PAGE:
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There are usually very good reasons to have a Will.  You can know that your wishes will be followed.  You can know that settling your affairs will cost less money and take less time. But sometimes it may not make a difference.

You do NOT need a will

If your only debt is a mortgage on your homestead and you leave no more than $60,000 in personal possessions and household goods and no more than $75,000 in other assets, such as a bank account, all your heirs and two people who will not inherit can testify who your heirs are must agree to pay your debts and divide what remains according to the Texas Law of Descent and Distribution in an Affidavit of Small Estate. If you have a home, a Small Estate Affidavit can only pass it to your spouse.

If you only leave a home and leave it to your spouse or a minor child or a disabled adult child or your home is exempt from the Texas Medicaid Estate Recovery Program for some other reason, your heirs and two people who will not inherit can testify to who your heirs are in an Affidavit of Heirship. Using an Affidavit of Heirship is relying on the title company’s insurance policy. A Court will treat the Affidavit of Heirship as evidence but not as conclusive proof.

If you only leave real property deeded to someone in a deed which becomes effective on your death, such as a “Lady Bird” Deed or Transfer on Death Deed, and all your other assets are pay-on-death or transfer-on-death, have a named beneficiary or are held with your spouse “Joint with Right of Survivorship” and the people named survive you.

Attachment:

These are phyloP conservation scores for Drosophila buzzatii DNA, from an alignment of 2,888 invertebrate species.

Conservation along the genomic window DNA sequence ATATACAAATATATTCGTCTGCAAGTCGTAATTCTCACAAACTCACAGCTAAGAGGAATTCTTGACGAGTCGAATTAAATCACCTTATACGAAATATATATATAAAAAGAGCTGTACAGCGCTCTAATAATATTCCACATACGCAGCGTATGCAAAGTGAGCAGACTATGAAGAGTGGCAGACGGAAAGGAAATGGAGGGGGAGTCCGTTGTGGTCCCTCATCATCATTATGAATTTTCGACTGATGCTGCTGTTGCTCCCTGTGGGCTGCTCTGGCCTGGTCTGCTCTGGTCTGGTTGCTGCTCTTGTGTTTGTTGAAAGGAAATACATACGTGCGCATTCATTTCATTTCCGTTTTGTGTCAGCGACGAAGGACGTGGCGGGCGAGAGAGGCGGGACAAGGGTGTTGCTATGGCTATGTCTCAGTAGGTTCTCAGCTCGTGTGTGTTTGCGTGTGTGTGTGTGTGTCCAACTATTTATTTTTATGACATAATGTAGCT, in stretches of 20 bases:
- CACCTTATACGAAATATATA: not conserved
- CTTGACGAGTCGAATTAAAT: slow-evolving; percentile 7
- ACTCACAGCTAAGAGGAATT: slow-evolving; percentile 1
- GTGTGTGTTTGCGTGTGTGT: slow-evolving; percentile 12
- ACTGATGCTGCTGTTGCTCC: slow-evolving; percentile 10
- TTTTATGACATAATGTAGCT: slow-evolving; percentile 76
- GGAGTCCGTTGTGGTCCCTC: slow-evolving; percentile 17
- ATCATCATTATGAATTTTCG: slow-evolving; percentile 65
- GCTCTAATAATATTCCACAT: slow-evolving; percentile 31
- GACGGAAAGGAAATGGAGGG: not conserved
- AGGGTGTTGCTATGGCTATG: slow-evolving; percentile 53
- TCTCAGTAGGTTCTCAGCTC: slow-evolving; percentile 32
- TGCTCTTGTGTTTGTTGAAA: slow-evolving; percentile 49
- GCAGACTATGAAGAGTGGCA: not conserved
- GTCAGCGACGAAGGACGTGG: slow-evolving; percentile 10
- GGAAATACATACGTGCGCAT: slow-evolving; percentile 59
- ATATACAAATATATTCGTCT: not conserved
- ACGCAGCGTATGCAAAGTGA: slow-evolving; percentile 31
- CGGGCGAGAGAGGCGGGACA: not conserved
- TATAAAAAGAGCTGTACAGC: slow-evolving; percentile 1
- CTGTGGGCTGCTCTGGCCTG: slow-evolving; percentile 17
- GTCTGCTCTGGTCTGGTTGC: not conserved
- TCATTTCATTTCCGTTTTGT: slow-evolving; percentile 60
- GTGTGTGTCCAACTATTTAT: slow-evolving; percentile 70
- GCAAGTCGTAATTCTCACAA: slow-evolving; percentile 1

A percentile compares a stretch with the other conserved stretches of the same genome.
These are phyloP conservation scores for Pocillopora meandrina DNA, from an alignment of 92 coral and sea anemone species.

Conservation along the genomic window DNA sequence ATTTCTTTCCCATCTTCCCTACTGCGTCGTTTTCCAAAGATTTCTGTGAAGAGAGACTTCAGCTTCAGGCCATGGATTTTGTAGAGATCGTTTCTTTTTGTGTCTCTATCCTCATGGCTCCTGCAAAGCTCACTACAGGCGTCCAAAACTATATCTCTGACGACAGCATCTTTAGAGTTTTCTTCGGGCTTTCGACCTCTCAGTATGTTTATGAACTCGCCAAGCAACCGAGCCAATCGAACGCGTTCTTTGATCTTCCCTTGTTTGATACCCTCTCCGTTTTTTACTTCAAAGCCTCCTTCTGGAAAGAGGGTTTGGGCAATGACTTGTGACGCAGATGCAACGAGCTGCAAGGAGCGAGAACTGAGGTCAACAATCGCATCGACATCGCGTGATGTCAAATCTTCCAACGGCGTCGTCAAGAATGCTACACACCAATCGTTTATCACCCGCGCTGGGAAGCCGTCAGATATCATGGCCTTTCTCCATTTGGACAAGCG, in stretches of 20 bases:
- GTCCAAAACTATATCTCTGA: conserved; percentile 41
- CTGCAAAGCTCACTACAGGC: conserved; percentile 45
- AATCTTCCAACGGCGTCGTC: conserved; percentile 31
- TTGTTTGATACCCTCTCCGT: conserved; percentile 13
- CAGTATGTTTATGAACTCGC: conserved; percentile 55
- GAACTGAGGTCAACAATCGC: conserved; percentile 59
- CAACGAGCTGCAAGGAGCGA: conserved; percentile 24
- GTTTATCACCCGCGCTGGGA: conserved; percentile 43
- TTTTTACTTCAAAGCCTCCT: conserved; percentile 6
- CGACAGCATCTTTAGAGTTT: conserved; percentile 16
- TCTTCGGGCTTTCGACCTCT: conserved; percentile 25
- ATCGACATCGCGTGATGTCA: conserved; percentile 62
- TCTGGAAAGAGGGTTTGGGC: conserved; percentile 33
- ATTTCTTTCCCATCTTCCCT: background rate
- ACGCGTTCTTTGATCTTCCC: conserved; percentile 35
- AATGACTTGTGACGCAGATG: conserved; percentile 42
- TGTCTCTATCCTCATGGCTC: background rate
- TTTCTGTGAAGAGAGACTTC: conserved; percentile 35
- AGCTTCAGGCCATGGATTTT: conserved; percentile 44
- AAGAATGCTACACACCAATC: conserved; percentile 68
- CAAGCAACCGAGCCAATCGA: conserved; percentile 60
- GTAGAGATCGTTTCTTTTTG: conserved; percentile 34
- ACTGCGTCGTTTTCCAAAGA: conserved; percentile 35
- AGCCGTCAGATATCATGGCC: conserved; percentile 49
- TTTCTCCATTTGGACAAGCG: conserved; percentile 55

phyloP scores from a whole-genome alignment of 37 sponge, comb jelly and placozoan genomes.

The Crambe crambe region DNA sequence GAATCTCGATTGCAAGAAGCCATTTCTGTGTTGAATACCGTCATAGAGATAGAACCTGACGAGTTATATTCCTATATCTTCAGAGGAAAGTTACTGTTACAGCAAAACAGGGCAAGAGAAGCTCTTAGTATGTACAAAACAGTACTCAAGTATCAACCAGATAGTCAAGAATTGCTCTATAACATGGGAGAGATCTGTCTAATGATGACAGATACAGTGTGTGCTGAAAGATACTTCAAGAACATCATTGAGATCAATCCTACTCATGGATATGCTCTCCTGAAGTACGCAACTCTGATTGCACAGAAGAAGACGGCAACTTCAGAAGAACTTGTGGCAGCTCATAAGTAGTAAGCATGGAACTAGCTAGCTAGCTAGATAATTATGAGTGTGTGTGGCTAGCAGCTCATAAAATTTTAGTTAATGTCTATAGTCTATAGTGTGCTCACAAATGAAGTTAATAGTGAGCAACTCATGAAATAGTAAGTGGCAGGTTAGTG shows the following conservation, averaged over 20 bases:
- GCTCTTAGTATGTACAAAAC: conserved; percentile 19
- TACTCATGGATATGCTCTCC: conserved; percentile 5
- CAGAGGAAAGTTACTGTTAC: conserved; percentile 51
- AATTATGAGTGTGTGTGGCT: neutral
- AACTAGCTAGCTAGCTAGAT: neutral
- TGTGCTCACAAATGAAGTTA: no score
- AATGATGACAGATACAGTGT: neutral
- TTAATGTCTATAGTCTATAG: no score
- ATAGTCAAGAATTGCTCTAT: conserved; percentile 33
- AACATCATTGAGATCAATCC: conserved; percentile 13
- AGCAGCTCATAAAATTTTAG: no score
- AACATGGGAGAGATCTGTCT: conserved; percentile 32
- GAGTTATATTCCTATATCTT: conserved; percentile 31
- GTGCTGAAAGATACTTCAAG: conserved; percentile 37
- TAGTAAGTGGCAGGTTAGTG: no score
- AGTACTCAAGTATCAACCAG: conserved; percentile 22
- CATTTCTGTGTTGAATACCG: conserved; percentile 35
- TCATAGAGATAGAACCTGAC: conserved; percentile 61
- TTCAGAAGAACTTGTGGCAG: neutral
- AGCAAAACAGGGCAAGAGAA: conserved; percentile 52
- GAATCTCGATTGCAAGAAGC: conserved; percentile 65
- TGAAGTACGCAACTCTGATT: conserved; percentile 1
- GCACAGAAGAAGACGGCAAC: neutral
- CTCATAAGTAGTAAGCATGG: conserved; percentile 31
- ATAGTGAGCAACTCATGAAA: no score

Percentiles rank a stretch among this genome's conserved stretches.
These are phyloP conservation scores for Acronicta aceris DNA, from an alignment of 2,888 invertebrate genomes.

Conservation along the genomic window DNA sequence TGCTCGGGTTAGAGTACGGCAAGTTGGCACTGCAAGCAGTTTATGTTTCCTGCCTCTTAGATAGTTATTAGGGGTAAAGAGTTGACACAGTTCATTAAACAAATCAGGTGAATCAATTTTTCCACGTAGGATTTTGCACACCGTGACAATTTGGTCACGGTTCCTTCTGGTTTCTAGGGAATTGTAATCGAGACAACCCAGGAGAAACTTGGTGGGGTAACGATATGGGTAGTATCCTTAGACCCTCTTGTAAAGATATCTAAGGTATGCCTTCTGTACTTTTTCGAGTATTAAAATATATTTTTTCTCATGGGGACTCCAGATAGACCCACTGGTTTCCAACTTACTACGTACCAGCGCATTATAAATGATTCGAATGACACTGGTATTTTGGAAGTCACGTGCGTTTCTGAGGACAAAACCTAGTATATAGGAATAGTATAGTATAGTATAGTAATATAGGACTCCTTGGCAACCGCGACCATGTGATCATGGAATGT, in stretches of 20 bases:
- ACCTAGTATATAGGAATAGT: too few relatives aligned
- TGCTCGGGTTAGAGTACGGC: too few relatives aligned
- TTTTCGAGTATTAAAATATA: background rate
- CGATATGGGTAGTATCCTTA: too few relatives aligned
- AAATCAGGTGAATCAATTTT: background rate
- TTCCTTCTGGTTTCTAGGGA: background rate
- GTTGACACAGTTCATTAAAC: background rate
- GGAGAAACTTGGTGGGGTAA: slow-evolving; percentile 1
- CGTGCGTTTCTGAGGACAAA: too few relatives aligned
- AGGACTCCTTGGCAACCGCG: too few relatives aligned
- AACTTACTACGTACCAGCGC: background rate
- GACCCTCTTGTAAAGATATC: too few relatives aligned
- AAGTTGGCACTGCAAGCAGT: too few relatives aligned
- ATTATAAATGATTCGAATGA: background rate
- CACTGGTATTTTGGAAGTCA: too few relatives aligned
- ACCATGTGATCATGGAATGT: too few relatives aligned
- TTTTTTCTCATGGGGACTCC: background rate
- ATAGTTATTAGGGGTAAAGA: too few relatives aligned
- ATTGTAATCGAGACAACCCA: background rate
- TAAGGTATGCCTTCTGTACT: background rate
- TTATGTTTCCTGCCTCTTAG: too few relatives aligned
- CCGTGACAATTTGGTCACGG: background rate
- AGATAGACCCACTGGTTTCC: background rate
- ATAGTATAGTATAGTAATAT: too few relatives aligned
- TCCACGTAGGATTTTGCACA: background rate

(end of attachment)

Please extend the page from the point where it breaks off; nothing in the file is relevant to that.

If your estate consists only of financial instruments held pay-on-death, transfer-on-death, have a named beneficiary or are held with your spouse jointly with the right of survivorship and the people named survive you.

If you do not mind leaving your heirs the expense of filing an Application for Determination of Heirship.

You DO need a will

If you have real or personal property — including a community property interest — and your estate does not fall under one of the categories above.

If you want to choose who settles your affairs.

If you want to choose who receives specific property or a specific percentage of all or part of your property.

If there are children not born to or adopted by both you and your current spouse.

If you have created a trust which is to be partly or fully funded when you die.

If you have an heir or want to name a beneficiary who sometimes lives in or may move to a state or country with an inheritance tax.

If you have property in a state or country with an estate or inheritance tax (and should hold that in a trust).

If you want to avoid the expense and time involved in settling your estate using an Application for Determination of Heirship and Issuance of Letters of Adminstration.

Whether or not you have a Will

Your debts must be paid.

Debts owed you must be collected.

Your property must be distributed.

It’s never too early to plan for your future.

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